The Woman in Black (DVD/Blu-Ray) – Dir. James Watkins. Starring Daniel Radcliffe, Janet McTeer, Ciarán Hinds.
A remote Gothic mansion and the malevolent spirit of a crazy woman who spent her tormented life locked up inside: why can’t it ever be a practical two-bedroom bungalow haunted by a nice stable accountant?
In his first major post-Potter role, The Woman in Black has Daniel Radcliffe as Arthur Kipps, a young lawyer sent to a remote English village to tidy up the affairs of a recently deceased widow. The village has lately been coping with the mysterious deaths of many of its children, and its residents desperately try everything in their power to stop Kipps from becoming involved — everything, that is, short of actually explaining to him why he shouldn’t. Kipps, for his part, asks remarkably few questions even after the fifth or sixth cryptic warning.
At the heart of the mystery is a ghost story: one that sticks rigidly and without surprises to the most basic formula, from its tragic back-story to its warnings from superstitious villagers.
The first thing any viewer of The Woman in Black must get past is the idea of little Harry Potter playing a single father to a four-year-old child. This is not easy. The opening shot of Radcliffe’s character shows him standing in front of a mirror with a razor blade held vertically over his jugular. The implication is that he’s considering killing himself, but it’s just as plausible that he’s never used a razor before and doesn’t know how to hold one. He spends the rest of the film growing stubble on his face, seemingly to prove he can.
Even with a setting in the early 20th century, when decent folk were expected to have four kids by the age of fifteen and die graciously of tuberculosis by 25, the scrawny 20-year-old Radcliffe is not a great choice for the role. But he’s what we’ve got, and all we can do is accept it while making the requisite number of “Yer a lawyer, Harry!” jokes.
Radcliffe isn’t the reason The Woman in Black is a bad movie. Those reasons would be its generic story and adherence to the LOUD NOISES school of horror, in which the protagonist is followed around by a twitchy orchestra and a lot of very soft-footed people who invade his personal space whenever he turns his back. Most of the film features Kipps wandering through darkened corridors with a candle (not a wand!) in his hand as things jump out at him from behind the furnishings.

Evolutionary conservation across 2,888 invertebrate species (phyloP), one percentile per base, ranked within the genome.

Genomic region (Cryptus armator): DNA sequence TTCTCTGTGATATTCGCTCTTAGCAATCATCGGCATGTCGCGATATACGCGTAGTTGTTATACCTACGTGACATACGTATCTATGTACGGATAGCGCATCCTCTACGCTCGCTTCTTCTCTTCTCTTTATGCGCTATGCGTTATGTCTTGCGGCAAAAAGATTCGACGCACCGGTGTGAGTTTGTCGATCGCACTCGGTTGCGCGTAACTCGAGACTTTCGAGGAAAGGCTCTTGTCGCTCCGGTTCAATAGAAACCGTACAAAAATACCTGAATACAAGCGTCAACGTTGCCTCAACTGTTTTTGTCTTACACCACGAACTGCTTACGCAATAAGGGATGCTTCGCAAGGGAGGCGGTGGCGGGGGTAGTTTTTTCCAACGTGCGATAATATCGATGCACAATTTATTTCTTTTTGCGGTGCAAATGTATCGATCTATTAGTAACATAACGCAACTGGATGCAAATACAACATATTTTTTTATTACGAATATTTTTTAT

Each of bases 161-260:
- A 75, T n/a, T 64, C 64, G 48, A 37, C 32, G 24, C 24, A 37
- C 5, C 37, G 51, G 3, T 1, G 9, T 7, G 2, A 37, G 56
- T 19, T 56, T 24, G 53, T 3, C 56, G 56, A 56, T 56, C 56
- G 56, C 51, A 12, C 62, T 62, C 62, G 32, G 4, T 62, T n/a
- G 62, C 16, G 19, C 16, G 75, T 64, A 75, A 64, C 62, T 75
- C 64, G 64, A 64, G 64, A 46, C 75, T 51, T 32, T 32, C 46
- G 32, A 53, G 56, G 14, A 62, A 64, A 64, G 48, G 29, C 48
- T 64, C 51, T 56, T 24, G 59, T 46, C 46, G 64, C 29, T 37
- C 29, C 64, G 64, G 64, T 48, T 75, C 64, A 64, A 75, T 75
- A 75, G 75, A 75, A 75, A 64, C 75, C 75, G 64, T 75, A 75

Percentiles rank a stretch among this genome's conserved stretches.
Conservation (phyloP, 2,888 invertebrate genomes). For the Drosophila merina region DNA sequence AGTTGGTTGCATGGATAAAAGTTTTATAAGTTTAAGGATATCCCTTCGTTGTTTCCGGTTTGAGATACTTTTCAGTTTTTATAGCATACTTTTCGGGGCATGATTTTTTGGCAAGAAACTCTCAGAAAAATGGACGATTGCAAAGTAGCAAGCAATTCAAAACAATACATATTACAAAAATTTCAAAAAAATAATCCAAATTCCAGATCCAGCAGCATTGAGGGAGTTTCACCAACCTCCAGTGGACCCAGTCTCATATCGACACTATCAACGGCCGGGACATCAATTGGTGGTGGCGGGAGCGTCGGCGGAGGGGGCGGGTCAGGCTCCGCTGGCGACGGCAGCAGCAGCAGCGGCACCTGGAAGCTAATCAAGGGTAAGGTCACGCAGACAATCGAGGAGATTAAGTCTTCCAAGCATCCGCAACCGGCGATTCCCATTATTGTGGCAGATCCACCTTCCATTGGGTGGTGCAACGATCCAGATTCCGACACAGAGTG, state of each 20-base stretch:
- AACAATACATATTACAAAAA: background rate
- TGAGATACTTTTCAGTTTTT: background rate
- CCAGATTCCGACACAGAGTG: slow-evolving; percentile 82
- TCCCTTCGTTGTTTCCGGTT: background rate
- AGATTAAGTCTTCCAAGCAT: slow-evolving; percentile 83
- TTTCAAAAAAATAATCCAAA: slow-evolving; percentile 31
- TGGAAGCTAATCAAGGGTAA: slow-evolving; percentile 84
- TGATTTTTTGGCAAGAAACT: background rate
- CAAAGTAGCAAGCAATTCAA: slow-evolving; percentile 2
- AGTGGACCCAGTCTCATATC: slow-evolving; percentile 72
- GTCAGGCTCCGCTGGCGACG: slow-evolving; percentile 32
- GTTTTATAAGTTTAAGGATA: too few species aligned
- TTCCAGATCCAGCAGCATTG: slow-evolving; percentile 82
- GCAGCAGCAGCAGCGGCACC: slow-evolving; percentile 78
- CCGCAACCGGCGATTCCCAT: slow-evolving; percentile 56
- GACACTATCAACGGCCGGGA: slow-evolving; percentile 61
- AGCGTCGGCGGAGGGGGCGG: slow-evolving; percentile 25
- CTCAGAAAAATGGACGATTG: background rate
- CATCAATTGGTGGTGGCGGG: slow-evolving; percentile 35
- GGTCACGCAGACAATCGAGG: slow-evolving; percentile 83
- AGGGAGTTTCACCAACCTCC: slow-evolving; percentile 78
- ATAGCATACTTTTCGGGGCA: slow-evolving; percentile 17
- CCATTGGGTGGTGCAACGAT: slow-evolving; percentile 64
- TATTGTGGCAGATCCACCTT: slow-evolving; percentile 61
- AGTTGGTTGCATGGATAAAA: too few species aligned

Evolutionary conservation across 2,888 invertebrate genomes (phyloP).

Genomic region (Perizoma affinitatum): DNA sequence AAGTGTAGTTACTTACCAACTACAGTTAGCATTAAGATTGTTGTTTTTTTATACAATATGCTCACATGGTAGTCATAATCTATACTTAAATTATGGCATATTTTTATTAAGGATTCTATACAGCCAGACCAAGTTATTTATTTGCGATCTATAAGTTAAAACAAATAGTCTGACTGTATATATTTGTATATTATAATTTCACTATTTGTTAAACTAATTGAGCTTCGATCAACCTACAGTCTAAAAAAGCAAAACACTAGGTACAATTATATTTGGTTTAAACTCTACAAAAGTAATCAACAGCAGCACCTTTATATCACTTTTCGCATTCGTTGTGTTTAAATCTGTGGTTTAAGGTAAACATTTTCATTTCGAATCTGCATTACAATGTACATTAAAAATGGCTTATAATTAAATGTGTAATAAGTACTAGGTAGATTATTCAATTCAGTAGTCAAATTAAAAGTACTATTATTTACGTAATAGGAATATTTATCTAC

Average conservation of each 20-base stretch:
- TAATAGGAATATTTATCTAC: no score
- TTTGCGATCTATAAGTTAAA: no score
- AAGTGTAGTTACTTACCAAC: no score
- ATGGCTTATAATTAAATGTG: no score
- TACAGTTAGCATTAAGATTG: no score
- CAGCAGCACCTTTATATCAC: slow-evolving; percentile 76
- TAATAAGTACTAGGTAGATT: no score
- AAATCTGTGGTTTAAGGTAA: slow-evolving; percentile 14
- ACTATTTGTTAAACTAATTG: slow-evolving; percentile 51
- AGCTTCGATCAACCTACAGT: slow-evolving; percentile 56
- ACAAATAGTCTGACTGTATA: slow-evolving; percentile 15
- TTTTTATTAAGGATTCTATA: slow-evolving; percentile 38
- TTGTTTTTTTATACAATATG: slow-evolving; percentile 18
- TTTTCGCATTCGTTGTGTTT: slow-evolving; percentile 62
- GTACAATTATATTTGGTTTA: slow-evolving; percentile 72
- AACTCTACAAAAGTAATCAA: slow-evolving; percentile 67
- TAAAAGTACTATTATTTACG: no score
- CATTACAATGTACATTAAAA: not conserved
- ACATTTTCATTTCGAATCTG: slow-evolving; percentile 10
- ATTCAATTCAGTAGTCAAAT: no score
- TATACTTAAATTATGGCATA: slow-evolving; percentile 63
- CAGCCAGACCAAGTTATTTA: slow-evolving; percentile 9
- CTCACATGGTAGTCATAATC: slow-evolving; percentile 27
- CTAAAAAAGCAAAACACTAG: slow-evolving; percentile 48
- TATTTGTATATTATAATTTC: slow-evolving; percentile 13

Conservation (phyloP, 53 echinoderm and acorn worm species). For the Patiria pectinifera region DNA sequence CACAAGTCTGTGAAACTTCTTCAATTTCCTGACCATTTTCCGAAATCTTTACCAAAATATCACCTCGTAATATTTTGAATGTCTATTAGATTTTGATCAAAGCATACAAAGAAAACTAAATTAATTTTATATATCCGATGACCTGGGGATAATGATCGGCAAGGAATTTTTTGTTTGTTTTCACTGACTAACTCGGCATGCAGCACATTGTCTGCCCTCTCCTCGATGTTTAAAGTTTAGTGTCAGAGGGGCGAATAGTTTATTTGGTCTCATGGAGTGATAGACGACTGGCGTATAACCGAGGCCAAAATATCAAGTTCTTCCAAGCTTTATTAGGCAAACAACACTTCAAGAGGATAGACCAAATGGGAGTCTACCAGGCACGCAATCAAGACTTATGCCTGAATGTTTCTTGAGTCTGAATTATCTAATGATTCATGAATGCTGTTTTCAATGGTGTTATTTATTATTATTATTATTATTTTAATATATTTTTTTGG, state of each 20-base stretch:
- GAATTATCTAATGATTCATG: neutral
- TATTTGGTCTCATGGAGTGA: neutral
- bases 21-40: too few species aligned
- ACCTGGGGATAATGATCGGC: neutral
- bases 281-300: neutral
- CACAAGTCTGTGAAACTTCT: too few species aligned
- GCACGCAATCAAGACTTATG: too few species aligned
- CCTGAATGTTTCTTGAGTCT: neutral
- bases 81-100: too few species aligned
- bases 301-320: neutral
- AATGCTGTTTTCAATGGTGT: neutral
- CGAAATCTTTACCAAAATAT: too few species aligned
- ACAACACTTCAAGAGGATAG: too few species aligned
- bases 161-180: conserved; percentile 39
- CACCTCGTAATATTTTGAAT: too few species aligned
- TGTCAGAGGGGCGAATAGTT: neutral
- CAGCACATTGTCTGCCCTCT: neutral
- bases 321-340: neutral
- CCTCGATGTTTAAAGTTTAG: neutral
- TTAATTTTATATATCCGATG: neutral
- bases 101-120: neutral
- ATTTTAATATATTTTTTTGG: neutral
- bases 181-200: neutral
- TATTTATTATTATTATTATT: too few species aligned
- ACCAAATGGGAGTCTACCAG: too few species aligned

A lazy shocker ending that ties together absolutely nothing stomps out the film’s last remaining hopes.
Rated PG-13 for poor child supervision.
2.5 out of 5
The Secret World of Arrietty (DVD/Blu-Ray) – Dir. Hiromasa Yonebayashi.
It’s widely known that the retirement of Rick Moranis left the world with a critical shortage of stories about shrunken people. Where else can we turn but to Japan?
Co-written by Studio Ghibli heavyweight Hayao Miyazaki (Spirited Away, Princess Mononoke) and directed by first-timer Hiromasa Yonebayashi, The Secret World of Arrietty is an animated adaptation of Mary Norton’s novel The Borrowers: the story of a family of four-inch-high people (known to themselves as “borrowers”) living in secret beneath the floorboards of a human family’s home. When 14-year-old borrower Arrietty is spotted by the sickly human boy who just moved in and finds him to be not all that bad, she has to consider whether making her first friend is worth the danger he represents to her family.
Two English dubs (American and British) are available for the film in addition to the original Japanese. This review is based on the Japanese version.
The Secret World of Arrietty shows most of the Ghibli trademarks; it’s beautiful, whimsical, slow-paced, and driven by a gorgeous soundtrack.
This hand-drawn film’s greatest asset is its attention to detail. The carefully designed intricacies of each of the borrowers’ miniature gadgets, the realistic depiction of surface tension in water droplets the size of a character’s fist, the subtle shifts in the speed of time when changing between the perspectives of big and little people: all of it adds up to a world that feels fully real and ready to be explored. The joys and dangers of being tiny are shown more convincingly than in any film based on the concept yet made.
But those details often seem to exist in a vacuum set aside from the story. Elements like the network of passageways through the house, a sewing pin Arrietty picks up and wields as a sword, and a meddlesome crow are given much attention early on in the film but are never brought back for any thematic or plot purpose.
The characters are stock: something not a problem for Studio Ghibli, which has made its mark sweeping viewers along on adventures across fantastic worlds seen though the eyes of earnest but simplistic protagonists. However, the supporting structures that made this formula work in past films — the complex relationships, grey-shaded moral conflicts, and lasting sense of wonder — are somewhat lacking here. The characters are not two-dimensional, but they are missing the depth needed to fill the space of such a quiet and sparsely populated film.
The Secret World of Arrietty has an undeniable magic, but it falls short of the standard that made this studio famous.
Rated G for small problems.
3.5 out of 5